E-mail is an essential business communication tool, so anything you can do to ensure high availability with Microsoft Exchange Server is a good thing.
Excerpted from “Exchange 2010 - A Practical Approach,” published by Red Gate Books (2009).
There are several layers in Microsoft Exchange Server 2010 you can configure as a high-availability (HA) solution. The Database Availability Group offers HA on the Mailbox Server role. If you want a full HA solution, you can configure the Client Access Server and Hub Transport Server as an HA solution as well.
It’s worth bearing in mind that Exchange Server 2010 Standard Edition also supports replication technologies, just like the Exchange Server 2010 Enterprise Edition. The only difference is that the Standard Edition only supports up to five databases per server, while the Enterprise Edition supports up to 100 databases per server. This is a perfect development for organizations that don’t have thousands of mailboxes, and don’t need to create a lot of Mailbox Databases.
Configuring HA for other server roles hasn’t changed significantly since Exchange 2007. Exchange Server 2010 uses a database to store the primary data—the messages you send and receive. This database technology is a transactional system, which is pretty common, but Exchange Server uses its own technology built on the Extensible Storage Engine (ESE), sometimes referred to as a JET database.
When installing an Exchange Server 2010 Mailbox Server, the initial mailbox database is, by default, stored on the local C:\ drive; more specifically on C:\Program Files\Microsoft\Exchange Server\V14\Mailbox\Mailbox Database <<random number>>\. This random number is generated by Exchange Server during the initial configuration because the database names on Exchange 2010 and higher servers must be unique within the Exchange organization.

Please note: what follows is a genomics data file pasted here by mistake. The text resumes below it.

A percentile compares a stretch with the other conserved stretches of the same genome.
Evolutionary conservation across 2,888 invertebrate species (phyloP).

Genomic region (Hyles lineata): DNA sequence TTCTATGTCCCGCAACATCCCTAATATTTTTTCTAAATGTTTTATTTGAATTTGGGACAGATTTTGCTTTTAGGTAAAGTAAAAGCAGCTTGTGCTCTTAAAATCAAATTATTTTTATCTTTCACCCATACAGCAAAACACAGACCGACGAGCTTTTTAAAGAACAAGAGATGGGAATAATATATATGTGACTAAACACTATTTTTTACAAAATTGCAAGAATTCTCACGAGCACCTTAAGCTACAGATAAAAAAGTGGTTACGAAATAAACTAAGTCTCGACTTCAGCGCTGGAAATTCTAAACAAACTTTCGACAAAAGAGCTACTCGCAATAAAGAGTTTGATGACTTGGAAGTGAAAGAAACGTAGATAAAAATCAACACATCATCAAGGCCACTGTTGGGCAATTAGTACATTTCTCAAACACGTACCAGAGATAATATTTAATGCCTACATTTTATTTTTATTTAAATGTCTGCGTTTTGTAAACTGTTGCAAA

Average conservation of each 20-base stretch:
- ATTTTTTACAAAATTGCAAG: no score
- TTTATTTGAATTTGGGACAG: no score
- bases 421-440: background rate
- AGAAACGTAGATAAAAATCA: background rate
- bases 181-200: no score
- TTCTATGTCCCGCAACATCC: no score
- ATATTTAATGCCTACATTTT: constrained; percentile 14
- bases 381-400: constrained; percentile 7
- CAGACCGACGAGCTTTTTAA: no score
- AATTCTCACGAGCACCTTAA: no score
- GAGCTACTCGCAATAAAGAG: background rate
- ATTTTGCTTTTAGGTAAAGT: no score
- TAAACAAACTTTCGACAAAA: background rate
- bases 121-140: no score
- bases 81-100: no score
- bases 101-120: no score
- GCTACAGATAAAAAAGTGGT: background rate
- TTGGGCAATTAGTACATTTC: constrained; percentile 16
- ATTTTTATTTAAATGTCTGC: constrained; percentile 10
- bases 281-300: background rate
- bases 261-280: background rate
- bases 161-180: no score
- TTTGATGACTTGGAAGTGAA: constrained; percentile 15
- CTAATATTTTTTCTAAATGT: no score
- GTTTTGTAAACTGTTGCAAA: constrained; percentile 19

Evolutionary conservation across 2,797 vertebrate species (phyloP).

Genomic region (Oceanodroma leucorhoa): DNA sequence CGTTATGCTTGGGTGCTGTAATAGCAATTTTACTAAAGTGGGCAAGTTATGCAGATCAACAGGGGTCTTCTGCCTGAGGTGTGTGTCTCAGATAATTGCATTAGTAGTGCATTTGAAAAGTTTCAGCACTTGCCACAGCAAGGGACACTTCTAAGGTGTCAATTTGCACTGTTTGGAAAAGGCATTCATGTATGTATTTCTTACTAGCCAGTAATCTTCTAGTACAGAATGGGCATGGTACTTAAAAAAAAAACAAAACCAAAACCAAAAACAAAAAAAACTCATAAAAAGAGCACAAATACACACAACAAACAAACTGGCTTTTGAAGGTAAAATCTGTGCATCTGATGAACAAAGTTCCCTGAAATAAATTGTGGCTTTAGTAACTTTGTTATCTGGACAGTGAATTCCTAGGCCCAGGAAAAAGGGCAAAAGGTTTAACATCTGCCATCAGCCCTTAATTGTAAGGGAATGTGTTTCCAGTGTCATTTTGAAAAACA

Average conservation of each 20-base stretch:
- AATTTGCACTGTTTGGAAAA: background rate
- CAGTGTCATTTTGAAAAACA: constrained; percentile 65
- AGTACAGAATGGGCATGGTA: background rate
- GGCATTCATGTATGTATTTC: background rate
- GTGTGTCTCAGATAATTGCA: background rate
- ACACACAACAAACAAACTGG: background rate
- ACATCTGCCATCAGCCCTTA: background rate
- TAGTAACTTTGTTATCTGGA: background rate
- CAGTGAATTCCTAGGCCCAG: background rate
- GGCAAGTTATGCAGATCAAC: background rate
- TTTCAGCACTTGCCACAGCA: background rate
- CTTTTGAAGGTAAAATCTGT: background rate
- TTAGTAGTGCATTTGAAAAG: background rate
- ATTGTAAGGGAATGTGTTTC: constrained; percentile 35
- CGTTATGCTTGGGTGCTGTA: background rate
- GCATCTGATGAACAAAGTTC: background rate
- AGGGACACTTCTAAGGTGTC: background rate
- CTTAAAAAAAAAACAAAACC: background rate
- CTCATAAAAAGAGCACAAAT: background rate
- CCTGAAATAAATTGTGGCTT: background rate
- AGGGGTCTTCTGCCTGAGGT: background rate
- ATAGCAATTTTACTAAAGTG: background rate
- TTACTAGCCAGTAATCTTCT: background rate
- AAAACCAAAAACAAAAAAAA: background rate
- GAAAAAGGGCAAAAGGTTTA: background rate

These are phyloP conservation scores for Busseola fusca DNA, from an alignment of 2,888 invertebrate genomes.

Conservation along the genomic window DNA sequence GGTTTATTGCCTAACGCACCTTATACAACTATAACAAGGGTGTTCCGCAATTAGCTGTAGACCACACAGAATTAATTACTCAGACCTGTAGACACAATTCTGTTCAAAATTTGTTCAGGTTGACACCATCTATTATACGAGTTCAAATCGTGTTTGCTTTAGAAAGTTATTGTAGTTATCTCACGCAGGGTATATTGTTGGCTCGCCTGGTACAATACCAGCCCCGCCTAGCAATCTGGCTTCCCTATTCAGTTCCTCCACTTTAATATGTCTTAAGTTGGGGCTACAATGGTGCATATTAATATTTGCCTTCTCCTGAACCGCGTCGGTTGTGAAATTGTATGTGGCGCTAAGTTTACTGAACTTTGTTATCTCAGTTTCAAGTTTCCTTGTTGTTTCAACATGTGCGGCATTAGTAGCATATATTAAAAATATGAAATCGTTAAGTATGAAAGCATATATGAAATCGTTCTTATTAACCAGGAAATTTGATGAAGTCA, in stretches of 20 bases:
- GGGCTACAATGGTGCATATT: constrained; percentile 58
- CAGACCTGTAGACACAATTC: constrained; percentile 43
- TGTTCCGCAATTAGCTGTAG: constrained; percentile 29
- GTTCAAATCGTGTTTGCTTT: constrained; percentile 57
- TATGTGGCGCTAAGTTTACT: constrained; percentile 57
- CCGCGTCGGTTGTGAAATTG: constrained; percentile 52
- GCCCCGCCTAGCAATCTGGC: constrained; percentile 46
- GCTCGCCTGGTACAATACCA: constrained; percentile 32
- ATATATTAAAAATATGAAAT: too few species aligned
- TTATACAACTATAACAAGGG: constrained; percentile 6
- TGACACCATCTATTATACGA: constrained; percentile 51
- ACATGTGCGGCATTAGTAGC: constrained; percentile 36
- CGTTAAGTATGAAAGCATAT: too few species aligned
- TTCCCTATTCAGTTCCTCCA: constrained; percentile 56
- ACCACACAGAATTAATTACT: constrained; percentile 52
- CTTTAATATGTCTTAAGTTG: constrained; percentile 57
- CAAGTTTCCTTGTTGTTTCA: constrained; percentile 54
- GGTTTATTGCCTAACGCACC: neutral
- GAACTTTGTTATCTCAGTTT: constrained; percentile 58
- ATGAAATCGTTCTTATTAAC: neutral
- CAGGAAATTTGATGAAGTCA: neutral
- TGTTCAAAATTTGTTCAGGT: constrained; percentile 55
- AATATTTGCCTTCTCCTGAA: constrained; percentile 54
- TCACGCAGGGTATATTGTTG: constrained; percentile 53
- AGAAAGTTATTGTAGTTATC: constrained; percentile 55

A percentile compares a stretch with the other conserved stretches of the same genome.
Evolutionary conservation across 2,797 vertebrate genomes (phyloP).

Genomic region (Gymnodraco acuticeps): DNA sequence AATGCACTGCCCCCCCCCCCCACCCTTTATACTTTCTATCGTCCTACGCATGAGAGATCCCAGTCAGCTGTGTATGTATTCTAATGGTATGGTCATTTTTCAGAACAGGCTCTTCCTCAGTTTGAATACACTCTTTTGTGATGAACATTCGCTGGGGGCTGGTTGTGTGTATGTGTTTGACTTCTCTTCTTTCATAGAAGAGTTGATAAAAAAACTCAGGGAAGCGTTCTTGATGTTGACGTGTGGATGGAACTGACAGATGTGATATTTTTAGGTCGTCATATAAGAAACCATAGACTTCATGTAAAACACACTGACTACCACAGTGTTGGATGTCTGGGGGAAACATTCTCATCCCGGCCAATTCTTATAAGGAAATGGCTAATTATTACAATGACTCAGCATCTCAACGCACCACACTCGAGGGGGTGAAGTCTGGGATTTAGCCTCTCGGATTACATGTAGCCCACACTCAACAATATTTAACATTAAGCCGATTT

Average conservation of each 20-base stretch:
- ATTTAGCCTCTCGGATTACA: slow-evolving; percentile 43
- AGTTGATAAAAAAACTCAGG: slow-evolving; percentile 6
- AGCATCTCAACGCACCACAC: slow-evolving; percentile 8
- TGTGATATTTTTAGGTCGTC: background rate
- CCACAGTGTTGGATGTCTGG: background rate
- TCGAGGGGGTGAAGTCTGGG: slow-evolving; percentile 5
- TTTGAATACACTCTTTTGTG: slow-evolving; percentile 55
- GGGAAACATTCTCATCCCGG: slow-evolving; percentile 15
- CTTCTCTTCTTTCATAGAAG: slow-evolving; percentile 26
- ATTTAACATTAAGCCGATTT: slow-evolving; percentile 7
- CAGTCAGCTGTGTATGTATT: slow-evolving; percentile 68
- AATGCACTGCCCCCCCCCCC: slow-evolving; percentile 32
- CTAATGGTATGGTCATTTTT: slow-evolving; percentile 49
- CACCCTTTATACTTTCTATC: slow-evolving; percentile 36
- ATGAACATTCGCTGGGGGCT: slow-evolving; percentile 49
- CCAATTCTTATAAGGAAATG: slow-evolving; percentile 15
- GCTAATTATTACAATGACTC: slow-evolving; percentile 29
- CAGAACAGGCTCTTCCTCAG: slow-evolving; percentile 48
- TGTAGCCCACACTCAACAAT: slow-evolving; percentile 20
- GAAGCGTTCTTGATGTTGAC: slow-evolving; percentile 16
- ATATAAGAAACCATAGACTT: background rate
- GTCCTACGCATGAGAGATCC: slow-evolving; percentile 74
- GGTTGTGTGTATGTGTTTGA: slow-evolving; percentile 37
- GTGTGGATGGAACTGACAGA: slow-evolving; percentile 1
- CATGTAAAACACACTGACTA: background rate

A number of files make up the Exchange 2007 database environment, all of which play a crucial role in the correct functioning of Exchange server:
To understand Exchange database technology is to understand the flow of data between the Exchange Server and the database itself. Data is processed in 32KB blocks, also called “pages.” When Exchange is finished processing such a page, it immediately writes it to a log file if it was updated. The page is still kept in memory until Exchange needs this memory again, but when the page isn’t used for some time, or when Exchange needs to force an update during a checkpoint, the page is written to the database file. So, the data in the log files is always in advance of the data in the database. This is an important step to remember when troubleshooting database issues.
As data is written to the database, a pointer called the checkpoint is updated to reflect the new or updated page that was written to the database. The checkpoint is stored in a special file called the checkpoint file. Exchange Server uses this to make sure it knows what data has been written to the database and what data is in the log files and not yet written to the database. So, in short:
The database engine Exchange Server uses is built on the ESE. The ESE exists in several flavors:
The ESE is a low-level database engine. This means it knows all about “base types,” such as short, string, long, longlong, systime and so on. However, it has no knowledge of any structure or schema. The schema is defined by the Information Store in the application. This is in contrast to a relational database like Microsoft SQL Server, where all the database structures are just meta-data, or part of the database itself.
The ESE is optimized for handling large amounts of semi-structured data, as it’s impossible for an Exchange Server to predict what kind of data will be received, how large the data will be or what attachments messages will have.
When Exchange Server is working with a page, and that page’s status changes from dirty to clean, the page is written to the log file almost immediately. Data held in memory is fast to access, but volatile. All it takes is a minor hiccup in the server, and data in memory is lost. When it’s saved in the log file, the whole server could burn down, and as long as you keep the disk, you also keep the data.
Thankfully, saving to the log file is normally a matter of milliseconds. The log files are numbered internally, and this number (referred to as the lGeneration number) is used for identifying the log files, and for storing them on the disk when they’re completely filled with data.